Stephen Glass saw the film and, when reflecting about the experience, he said, "It was very painful for me. It was like being on a guided tour of the moments of my life I am most ashamed of".
Awards and nominations
- Golden Globe Award for Best Supporting Actor - Motion Picture (Peter Sarsgaard, nominee)
- Independent Spirit Award for Best Film (nominee)
- Independent Spirit Award for Best Screenplay (nominee)
- Independent Spirit Award for Best Supporting Male (Sarsgaard, nominee)
- Independent Spirit Award for Best Cinematography (nominee)
- Satellite Award for Best Adapted Screenplay (nominee)
- Satellite Award for Best Actor - Motion Picture Drama (Hayden Christensen, nominee)
- Boston Society of Film Critics Award for Best Supporting Actor (Sarsgaard, winner)
- Chicago Film Critics Association Award for Best Supporting Actor (Sarsgaard, nominee)
- Kansas City Film Critics Circle Award for Best Supporting Actor (Sarsgaard, winner)
- Las Palmas de Gran Canaria International Film Festival Award for Best Actor (Sarsgaard and Christensen, winners)
- National Society of Film Critics Award for Best Supporting Actor (Sarsgaard, winner)
- San Francisco Film Critics Circle Award for Best Supporting Actor (Sarsgaard, winner)
- Toronto Film Critics Association Award for Best Supporting Actor (Sarsgaard, winner)
- Washington D.C. Area Film Critics Association Award for Best Supporting Actor (Sarsgaard, nominee)
- Washington D.C. Area Film Critics Association Award for Best Adapted Screenplay (nominee)
- "Movie Shattered Glass". The Numbers. Retrieved July 11, 2011.
- Bissinger, Buzz (September 1998). "Shattered Glass". Vanity Fair. Retrieved 2011-08-23.
- David Plotz (Sep 30, 2003), "Steve and Me: How accurate a portrayal of journalism is Shattered Glass?", Slate
- Jonathan V. Last (Oct 30, 2003), "Stopping Stephen Glass", The Weekly Standard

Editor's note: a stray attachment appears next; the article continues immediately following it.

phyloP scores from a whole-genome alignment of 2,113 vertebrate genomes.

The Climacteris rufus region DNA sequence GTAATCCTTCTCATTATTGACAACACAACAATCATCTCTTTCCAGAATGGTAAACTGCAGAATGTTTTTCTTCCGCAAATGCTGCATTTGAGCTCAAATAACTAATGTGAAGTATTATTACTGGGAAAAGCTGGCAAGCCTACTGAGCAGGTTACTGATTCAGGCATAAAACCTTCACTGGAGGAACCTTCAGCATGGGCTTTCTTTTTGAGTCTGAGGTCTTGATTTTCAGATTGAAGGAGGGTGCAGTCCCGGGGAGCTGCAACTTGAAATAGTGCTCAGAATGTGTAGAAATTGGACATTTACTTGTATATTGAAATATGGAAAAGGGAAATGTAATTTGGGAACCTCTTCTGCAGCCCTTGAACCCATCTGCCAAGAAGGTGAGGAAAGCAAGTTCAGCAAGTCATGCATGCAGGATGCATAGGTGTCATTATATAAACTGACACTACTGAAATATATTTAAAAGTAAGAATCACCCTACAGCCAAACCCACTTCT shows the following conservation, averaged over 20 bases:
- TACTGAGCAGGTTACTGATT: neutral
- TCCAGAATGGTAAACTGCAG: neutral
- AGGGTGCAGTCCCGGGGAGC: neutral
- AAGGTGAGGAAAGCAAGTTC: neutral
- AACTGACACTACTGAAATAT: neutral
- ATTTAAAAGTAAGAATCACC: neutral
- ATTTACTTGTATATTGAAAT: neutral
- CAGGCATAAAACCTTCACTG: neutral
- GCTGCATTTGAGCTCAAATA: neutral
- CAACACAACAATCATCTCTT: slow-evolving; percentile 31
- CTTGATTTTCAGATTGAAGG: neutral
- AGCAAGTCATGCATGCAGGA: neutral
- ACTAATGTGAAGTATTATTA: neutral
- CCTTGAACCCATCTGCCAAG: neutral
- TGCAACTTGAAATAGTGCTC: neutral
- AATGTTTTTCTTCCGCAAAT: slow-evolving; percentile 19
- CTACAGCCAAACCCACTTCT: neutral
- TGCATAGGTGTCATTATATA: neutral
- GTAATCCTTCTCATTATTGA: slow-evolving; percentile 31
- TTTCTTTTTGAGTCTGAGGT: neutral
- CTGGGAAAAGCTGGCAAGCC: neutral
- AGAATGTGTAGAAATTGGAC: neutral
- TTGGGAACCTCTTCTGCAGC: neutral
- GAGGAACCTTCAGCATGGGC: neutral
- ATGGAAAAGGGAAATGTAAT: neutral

- Bowen, Peter (Fall 2003). "Confirm or Deny". Filmmaker magazine. Retrieved 2009-08-13.
- Carr, David (October 19, 2003). "Film: Authors of Their Own Demise; The Real Star of Stephen Glass's Movie". The New York Times. Retrieved 2009-08-13.
- Bear, Liz (October 28, 2003). "Journalist as the Bad Guy". Indiewire. Retrieved 2009-08-13.
- P, Ken (March 24, 2004). "Interview: Billy Ray". IGN. Retrieved 2009-08-13.
- Horgan, Richard (October 22, 2003). "Glass Shards". FilmStew. Retrieved 2009-08-13.[dead link]
- "Shattered Glass". Box Office Mojo. 2004-01-29. Retrieved 2011-08-23.
- "Shattered Glass". Rotten Tomatoes. October 31, 2003. Retrieved 2010-12-26.
- Scott, A.O. (October 31, 2003). "A Young Writer's Ambition, With Loyalty and Betrayal". The New York Times. Retrieved 2009-06-12.
- Ebert, Roger (November 7, 2003). "Shattered Glass". Chicago Sun-Times. Retrieved 2009-06-12.
- Hoberman, J (October 28, 2003). "Telling Lies in America". The Village Voice. Retrieved 2009-06-12.
- Clark, Mike (October 30, 2003). "'Glass' puts the pieces together". USA Today. Retrieved 2009-06-12.
- Kenny, Glenn (October 29, 2003). "Shattered Glass". Premiere. Retrieved 2009-06-12.[dead link]
- Murray, Noel et al. (December 1, 2009). "The best film performances of the '00s". The A.V. Club. Retrieved 2009-01-06.